HIV

Since HIV was identified as the virus causing AIDS 30 years ago, treatments employing combinations of anti-viral drugs have made living with AIDS possible. Still the ultimate goal, which is AIDS prevention, is unmet, and HIV remains extremely difficult to target with a vaccine.

Overview

HIV was identified as the virus causing acquired immunodeficiency syndrome (AIDS) more than 30 years ago. At that time, HIV infection, which kills T cells, was almost always fatal. Since then, treatments employing combinations of anti-viral drugs have made it possible for many people to live with AIDS. In fact, over one million Americans live with HIV infection today.

Yet HIV/AIDS remains a death sentence for individuals in many parts of the world with no access to anti-viral therapies. The United Nations estimates that over 37 million individuals worldwide are infected with HIV today.

Despite numerous attempts, development of an effective anti-HIV vaccine has proven challenging. Vaccines are not available because researchers have not identified an immunogen capable of stimulating production of B cells that produce “broadly neutralizing” anti-HIV antibodies (bnAbs), in other words, antibodies with the versatility to neutralize a fast-mutating virus like HIV.

Our approach

LJI is working to help develop an HIV/AIDS vaccine that can stimulate the immune system to neutralize many strains of the virus.

LJI scientist Shane Crotty, Ph.D., is working to closely analyze immune responses in the very rare humans who are naturally immune to HIV. He has found that those people exhibit high levels of a type of immune cell called T follicular helpers (Tfh). Crotty, an internationally recognized leader in Tfh cell biology, has demonstrated that Tfh cells boost anti-HIV immunity in two ways—first, by expanding the number of antibody-producing B cells capable of generating effective bnAbs, and second, by promoting elimination of B cells that produce suboptimal ones.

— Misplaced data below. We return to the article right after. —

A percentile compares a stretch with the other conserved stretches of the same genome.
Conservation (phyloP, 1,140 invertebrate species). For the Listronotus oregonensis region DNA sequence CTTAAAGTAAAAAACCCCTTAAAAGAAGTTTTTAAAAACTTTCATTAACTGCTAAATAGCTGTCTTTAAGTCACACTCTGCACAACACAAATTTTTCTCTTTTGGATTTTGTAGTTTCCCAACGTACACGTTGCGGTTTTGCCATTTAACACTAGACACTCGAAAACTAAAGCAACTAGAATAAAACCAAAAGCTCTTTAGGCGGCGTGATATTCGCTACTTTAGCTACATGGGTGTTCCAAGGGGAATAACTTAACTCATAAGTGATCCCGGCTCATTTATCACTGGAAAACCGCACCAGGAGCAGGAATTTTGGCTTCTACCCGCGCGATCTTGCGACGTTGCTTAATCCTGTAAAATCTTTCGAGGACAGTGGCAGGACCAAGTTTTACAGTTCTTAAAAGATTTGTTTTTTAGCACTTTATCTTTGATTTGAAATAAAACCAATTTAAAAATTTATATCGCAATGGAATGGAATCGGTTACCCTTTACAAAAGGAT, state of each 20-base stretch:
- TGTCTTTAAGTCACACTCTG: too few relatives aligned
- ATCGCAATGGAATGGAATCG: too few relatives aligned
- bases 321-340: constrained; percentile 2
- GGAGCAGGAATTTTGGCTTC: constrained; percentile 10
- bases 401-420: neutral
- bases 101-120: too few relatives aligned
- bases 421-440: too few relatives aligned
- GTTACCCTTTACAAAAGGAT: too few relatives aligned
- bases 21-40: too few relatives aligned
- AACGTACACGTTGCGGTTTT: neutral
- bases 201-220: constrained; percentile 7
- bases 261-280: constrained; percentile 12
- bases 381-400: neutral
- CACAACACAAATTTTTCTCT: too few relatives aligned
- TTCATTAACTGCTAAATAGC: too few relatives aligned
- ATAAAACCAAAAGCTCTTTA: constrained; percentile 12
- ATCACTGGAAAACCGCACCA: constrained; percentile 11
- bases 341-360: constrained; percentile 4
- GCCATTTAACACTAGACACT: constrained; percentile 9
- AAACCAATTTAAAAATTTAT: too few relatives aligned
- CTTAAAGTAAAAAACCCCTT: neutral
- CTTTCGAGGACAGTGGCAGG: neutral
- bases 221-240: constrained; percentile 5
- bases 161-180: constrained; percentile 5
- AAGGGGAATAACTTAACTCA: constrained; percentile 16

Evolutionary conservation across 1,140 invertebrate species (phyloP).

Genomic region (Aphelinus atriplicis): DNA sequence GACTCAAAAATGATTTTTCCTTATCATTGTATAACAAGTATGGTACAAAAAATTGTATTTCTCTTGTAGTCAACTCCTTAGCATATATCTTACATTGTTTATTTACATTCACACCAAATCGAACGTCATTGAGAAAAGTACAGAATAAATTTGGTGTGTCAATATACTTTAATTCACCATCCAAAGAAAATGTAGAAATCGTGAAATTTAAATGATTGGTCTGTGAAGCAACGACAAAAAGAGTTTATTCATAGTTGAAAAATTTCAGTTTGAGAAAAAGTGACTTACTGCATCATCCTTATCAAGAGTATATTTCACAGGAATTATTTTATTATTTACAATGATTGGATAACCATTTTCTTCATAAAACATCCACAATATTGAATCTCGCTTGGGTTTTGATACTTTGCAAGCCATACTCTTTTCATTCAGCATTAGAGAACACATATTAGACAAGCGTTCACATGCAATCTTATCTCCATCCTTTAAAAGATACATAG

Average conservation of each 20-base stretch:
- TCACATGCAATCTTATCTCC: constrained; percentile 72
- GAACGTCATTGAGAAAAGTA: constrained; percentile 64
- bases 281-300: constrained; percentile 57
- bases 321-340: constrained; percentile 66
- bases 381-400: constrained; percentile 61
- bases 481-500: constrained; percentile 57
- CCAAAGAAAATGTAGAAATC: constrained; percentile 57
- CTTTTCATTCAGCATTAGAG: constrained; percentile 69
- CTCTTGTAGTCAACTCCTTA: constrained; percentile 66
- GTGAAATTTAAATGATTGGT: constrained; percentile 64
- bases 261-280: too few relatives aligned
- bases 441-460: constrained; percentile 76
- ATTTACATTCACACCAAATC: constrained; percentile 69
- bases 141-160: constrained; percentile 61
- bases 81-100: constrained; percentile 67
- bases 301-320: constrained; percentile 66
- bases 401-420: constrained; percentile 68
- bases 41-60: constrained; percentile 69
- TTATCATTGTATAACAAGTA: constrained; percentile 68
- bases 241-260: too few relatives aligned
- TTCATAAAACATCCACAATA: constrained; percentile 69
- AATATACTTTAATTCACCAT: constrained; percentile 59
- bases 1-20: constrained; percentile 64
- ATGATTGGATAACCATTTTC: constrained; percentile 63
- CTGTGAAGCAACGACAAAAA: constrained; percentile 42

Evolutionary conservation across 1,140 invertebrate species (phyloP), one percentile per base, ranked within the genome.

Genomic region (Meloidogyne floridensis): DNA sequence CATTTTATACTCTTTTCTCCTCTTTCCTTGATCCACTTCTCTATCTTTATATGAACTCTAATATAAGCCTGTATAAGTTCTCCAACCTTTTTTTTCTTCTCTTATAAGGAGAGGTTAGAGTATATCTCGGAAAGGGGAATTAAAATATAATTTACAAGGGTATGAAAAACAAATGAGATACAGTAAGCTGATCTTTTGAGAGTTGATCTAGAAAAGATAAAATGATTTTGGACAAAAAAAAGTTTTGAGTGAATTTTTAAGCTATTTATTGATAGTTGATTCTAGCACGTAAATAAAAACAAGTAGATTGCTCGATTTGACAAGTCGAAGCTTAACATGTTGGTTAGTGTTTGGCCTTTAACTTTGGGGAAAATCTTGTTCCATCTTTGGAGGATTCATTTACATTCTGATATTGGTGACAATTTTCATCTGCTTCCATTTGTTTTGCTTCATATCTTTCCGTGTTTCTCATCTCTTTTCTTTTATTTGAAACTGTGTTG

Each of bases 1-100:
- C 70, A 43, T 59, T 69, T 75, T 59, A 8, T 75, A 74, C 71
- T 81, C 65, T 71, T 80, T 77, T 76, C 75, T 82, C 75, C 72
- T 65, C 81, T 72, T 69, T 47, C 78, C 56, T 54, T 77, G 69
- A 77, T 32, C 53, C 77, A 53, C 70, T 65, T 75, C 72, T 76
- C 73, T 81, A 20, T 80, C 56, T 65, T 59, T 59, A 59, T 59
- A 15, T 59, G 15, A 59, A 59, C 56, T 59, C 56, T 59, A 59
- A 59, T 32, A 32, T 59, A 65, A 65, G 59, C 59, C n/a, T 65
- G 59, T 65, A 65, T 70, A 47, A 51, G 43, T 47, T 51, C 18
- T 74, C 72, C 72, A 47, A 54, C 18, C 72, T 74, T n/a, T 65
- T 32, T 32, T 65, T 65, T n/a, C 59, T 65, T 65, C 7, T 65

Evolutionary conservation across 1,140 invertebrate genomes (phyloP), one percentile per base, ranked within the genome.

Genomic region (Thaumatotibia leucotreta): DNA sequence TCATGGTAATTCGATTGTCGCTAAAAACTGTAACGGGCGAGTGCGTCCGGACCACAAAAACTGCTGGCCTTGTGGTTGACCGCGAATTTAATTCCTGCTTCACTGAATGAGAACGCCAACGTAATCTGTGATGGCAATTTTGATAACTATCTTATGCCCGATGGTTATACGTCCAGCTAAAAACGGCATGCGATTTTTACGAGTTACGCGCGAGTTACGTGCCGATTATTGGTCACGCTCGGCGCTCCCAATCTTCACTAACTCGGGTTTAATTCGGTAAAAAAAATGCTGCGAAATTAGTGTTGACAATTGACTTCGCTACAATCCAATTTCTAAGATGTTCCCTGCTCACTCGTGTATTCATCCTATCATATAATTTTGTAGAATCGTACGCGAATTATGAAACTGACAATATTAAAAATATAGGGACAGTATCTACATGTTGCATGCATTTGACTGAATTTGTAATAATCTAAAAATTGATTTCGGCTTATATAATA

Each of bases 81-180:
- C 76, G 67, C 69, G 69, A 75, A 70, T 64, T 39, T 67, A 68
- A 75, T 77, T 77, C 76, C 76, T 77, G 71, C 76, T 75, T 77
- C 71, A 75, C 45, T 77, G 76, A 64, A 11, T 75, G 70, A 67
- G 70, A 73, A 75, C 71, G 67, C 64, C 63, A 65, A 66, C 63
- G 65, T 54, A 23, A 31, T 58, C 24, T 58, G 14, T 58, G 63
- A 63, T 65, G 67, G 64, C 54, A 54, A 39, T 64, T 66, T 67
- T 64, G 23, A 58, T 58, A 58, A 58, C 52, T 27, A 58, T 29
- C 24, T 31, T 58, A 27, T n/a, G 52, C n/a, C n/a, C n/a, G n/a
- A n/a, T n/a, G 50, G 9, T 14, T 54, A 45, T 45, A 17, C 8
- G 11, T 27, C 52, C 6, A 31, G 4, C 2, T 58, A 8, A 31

Immunologists call such cellular selection “priming.” The problem is that priming takes time, and HIV infection is rapidly lethal. Patients succumb before their immune systems learn how to eradicate the virus. Thus, there is an urgent need for an anti-HIV vaccine that fast-forwards through physiological priming to elicit immediate protection.

Crotty partnering with Scripps Research scientist William Schief, Ph.D., to develop such a vaccine. They propose that individuals be vaccinated with a series of gradually changing immunogens designed to “educate” precursor B cells and maximize their potency and are testing such protocols in mouse models that recapitulate human B cell populations. They are particularly focused on B cells that generate what are called ‘VRC01-class’ antibodies, which are some of the most effective bnAbs found in HIV-infected individuals. This work has led to a Phase I trial of an HIV vaccine, sponsored by the International AIDS Vaccine Initiative.

FACULTY MEMBERS

Shane Crotty, Ph.D.
Klaus Ley, M.D.

From The Lab

Aug 27, 2020 // Immunity

Beating HIV and COVID-19 may depend on tweaking vaccine molecules

LJI and Scripps Research scientists tackle the problem of antigen valency
Oct 31, 2019

Groundbreaking HIV vaccine design strategy shows promise in proof-of-principle tests

A new approach that targets young immune cells may also work for creating vaccines against the flu, dengue, malaria and hepatitis C.
Sep 26, 2019

Dr. Shane Crotty honored with 2019 Frederick W. Alt Award for New Discoveries in Immunology

May 9, 2019 // Cell

New HIV vaccine strategy “pumps” the immune system

LJI scientists find that slowly releasing an HIV vaccine could prompt the body to make more powerful antibodies against the virus
Jan 14, 2018 // UT San Diego

Business Biotech Powerful HIV-neutralizing response possible in most people, study by San Diego researchers finds